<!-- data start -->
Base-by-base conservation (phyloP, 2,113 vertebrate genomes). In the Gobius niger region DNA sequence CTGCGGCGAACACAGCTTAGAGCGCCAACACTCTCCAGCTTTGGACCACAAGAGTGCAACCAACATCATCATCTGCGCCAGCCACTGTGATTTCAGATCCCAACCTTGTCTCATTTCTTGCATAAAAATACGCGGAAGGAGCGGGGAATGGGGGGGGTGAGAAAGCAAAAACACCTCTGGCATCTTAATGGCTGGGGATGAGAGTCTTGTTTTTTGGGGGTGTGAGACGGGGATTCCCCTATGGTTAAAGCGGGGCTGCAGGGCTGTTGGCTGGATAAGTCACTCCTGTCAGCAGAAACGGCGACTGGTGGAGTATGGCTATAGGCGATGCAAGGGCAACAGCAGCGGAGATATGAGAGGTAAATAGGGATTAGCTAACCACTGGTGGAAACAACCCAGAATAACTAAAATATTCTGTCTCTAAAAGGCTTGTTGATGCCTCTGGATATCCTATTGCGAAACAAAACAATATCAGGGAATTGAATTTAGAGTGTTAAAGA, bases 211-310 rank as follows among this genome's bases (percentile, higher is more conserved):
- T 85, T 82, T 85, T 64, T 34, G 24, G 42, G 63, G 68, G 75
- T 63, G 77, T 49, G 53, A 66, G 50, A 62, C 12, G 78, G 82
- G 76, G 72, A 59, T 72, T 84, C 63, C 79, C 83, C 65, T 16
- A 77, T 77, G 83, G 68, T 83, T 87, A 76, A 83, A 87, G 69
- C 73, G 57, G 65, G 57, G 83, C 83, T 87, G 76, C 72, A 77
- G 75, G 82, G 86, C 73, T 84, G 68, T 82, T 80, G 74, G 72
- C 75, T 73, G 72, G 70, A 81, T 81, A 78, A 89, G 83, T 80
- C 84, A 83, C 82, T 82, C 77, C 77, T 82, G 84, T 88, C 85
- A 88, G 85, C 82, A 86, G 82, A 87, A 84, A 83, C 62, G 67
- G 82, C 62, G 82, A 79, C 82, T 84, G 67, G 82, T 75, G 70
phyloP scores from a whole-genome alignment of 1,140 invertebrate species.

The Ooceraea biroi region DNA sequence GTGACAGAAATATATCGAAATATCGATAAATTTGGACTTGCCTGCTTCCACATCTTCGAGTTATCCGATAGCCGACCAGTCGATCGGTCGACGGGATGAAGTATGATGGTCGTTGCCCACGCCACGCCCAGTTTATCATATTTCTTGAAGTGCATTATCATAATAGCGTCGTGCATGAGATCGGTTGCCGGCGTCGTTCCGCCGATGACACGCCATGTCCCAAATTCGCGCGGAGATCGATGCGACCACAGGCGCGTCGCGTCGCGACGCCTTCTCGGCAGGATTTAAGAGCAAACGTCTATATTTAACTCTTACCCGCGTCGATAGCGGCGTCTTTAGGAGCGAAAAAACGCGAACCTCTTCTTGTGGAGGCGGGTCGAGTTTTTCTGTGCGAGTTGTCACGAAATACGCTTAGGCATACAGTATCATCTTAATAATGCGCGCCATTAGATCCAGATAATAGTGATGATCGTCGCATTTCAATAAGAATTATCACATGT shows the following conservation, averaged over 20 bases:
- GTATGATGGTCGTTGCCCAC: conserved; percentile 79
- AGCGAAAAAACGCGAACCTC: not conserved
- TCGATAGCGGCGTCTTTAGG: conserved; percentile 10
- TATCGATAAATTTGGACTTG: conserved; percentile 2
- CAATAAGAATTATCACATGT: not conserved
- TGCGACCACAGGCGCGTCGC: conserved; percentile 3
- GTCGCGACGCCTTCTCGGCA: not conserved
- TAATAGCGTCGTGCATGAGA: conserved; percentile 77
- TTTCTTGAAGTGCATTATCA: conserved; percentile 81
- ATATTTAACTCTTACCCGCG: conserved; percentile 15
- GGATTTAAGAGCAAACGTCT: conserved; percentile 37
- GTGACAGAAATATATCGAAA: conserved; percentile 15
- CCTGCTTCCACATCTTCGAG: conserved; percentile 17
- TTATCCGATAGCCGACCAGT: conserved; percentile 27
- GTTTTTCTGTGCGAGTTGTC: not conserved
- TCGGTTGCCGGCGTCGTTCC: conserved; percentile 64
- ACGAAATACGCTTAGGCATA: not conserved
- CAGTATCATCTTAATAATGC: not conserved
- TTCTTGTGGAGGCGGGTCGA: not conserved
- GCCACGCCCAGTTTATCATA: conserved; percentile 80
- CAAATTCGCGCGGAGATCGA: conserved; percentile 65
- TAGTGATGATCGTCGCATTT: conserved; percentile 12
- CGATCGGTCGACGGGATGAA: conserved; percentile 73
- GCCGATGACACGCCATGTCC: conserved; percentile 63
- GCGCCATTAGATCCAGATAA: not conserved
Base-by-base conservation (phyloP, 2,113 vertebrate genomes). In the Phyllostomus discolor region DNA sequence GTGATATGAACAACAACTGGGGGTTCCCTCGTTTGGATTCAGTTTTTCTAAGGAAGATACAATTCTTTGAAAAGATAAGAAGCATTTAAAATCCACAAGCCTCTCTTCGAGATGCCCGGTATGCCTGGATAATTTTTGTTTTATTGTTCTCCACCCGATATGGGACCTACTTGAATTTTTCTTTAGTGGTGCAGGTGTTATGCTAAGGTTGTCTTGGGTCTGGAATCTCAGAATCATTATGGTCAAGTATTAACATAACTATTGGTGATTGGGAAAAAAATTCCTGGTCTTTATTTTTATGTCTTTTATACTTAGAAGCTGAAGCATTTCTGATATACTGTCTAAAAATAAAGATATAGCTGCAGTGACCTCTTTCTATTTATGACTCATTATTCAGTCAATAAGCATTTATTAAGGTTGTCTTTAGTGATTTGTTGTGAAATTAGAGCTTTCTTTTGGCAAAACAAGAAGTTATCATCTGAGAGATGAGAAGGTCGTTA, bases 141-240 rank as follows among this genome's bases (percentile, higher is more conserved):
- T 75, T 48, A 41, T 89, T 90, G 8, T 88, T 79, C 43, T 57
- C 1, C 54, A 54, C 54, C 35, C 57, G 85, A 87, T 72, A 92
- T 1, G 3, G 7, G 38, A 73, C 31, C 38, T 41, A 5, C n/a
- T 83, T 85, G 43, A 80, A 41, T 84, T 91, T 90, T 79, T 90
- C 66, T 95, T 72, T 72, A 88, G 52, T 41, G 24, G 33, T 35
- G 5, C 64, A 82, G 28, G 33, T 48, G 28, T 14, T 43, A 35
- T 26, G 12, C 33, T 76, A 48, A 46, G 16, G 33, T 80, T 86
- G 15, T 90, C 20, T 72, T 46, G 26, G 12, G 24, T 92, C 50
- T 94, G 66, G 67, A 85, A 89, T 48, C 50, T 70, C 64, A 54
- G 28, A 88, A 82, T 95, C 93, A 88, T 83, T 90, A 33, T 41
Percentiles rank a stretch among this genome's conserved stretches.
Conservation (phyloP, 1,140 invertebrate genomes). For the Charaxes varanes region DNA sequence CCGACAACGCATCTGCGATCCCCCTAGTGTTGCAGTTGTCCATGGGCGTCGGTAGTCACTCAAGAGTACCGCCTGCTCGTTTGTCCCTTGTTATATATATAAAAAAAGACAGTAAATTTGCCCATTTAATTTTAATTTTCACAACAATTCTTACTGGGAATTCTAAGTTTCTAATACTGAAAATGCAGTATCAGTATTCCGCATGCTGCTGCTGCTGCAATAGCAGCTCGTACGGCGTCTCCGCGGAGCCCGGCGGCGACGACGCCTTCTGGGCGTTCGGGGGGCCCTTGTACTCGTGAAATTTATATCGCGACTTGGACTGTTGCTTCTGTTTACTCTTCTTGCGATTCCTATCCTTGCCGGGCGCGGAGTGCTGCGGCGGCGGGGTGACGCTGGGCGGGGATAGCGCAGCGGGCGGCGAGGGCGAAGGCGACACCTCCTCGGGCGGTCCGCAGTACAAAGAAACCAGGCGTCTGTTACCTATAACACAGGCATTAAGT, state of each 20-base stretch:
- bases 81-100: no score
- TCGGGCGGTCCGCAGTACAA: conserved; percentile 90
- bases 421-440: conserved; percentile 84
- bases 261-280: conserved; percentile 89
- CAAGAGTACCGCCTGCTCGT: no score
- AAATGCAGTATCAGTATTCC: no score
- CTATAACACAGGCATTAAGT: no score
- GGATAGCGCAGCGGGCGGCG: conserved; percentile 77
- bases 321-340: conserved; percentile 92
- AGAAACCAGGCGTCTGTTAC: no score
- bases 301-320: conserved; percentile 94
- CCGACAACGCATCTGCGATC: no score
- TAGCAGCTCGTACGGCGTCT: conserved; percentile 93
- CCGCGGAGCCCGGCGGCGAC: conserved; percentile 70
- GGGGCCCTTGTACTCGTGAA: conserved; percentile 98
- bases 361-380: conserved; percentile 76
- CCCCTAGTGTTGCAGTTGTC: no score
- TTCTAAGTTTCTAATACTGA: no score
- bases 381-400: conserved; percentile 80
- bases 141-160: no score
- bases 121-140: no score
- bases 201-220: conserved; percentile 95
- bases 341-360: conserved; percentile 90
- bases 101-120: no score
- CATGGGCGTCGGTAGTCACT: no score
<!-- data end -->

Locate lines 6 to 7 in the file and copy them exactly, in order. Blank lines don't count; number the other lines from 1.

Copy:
- C 73, G 57, G 65, G 57, G 83, C 83, T 87, G 76, C 72, A 77
- G 75, G 82, G 86, C 73, T 84, G 68, T 82, T 80, G 74, G 72